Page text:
A Wexford Dance School of the 1800’s

A Wexford Dance School of the 1800’s

Whilst doing a bit of local research, I came across a few interesting accounts of country dancing in the 1800’s from the Wexford area. The book is ‘The Banks of The Boro’, published 1867 and written by Patrick Kennedy who grew up in this district. You’d suspect these are stories from his early days there, so probably mostly based in the early 1800’s. The book can be viewed via Google Books at http://books.google.ie/books?id=K6JSC8VzY3EC&printsec=frontcover&dq=inauthor:%22Patrick+Kennedy%22&hl=en#v=onepage&q&f=false

Basically stories from the Irish countryside of the time, some flowery writing as befits the period, but insofar as I can tell, based on real stories of people and places. The relevant chapters from a musical point of view are Chapter XXII - The Dance School - pages 129-150 and Chapter XXX - Minuets, Long Dances & May Boys - pages 220 on.

Of interest in The Dance School chapter, is the already hostile attitude of the local clergy to cross roads dancing. I thought this came later, after The Free State was formed in the 1920’s. But here, much earlier, we read of the clergy smashing a poor blind fiddlers instrument when he plays for dancers on a Sunday at a crossroads. The priests then regret it when they see that he’s very poor and a Protestant to boot and buy him a new fiddle, so long as he promises not to lead their flock astray anymore!

The social niceties of learning how to dance are well documented. These dance masters travelled the country in the same way as travelling musicians. Their market would have been the sons and daughters of the better off farmers who could afford to pay for a few lessons. Presumably the families of the landed gentry weren’t as interested and the poorer farmers and labouring families couldn’t afford it. There is an account of the latter sneaking in, learning by watching, then practising afterwards. Country & house dances would have been a big thing at the time, an opportunity to meet the opposite sex, and the various dances had to be learnt as a means to that.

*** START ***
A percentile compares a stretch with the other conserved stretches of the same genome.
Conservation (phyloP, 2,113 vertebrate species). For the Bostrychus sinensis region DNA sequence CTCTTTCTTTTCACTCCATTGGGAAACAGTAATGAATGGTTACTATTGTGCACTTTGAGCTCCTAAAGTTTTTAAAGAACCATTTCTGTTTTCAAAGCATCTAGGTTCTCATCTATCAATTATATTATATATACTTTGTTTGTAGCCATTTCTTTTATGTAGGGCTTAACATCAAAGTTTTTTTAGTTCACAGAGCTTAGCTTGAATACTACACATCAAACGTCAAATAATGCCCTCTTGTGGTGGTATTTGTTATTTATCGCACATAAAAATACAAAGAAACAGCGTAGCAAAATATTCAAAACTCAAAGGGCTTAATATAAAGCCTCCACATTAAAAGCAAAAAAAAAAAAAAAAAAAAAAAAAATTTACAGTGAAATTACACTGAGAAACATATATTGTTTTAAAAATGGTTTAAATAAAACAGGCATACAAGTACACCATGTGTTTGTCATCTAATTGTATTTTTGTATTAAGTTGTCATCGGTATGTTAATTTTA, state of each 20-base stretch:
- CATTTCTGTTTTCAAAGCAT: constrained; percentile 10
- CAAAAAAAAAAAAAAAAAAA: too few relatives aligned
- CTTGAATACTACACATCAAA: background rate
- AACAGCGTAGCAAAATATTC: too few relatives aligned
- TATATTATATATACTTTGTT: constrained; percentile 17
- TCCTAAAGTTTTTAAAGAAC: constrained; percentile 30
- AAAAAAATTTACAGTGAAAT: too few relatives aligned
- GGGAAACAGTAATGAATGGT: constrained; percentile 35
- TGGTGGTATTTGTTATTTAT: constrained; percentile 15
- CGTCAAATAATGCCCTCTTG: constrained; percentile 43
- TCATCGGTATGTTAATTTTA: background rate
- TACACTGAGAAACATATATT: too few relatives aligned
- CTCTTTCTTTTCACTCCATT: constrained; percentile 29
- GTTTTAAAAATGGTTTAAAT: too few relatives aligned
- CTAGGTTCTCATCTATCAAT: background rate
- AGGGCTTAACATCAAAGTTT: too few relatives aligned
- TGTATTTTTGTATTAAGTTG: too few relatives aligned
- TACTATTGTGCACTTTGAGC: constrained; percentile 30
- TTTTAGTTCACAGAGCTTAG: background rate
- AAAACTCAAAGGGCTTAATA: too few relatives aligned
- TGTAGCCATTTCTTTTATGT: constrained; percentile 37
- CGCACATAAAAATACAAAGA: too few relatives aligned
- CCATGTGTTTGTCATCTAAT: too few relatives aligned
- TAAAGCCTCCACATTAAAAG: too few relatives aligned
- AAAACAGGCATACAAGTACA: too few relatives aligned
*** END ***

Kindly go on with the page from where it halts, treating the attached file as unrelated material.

There’s a good few tunes listed, many with familiar names like Tatter Jack Walsh etc., but others that must have been local names/ tunes. In one place, he’s talks of single, double and triple hornpipes but then goes on to list what seem more likely to be jigs - maybe a simple mistake. I wonder did he mean single, double and triple jigs but then what are the latter?

Anyway, it’s an interesting, fairly contemporary account of the music of the 1800’s in the Wexford area, SE Ireland.

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Re: A Wexford Dance School of the 1800’s

Oh

Re: A Wexford Dance School of the 1800’s

This is terrific. Thanks, TWH and I hope your research goes well.

Re: A Wexford Dance School of the 1800’s

Great stuff thanks for sharing 🙂

Re: A Wexford Dance School of the 1800’s

Thank you for your great share.

Re: A Wexford Dance School of the 1800’s

That’s very cool.

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Well, that passed me by Ceolachan - I did indeed post it a few days ago but it seemed to dissapear into nowhere. I didn’t spot that it resurfaced subsequently.

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Dear Mr.Hussar ( on the banks of the Rhine) thanks a bunch for posting this link, ‘tis indeed wonderfully entertaining reading.I wonder in a few hundred years time will people be reading old scripts and descriptions of scores of young girls wearing identical plastic or nylon curly wigs in the 2000/2011 s and sweating bricks to outdo each other in Irish dancing competitions ? there’s nowt as strange as folk

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It’s certainly colourful alright - did you spot the bit where the dancemaster gets paid ‘thirteen’ (shillings?), whilst the fiddler gets six shillings and sixpence!! Thus it has always been..

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How do session-goers in northern California feel about bands of mummers arriving in the pub?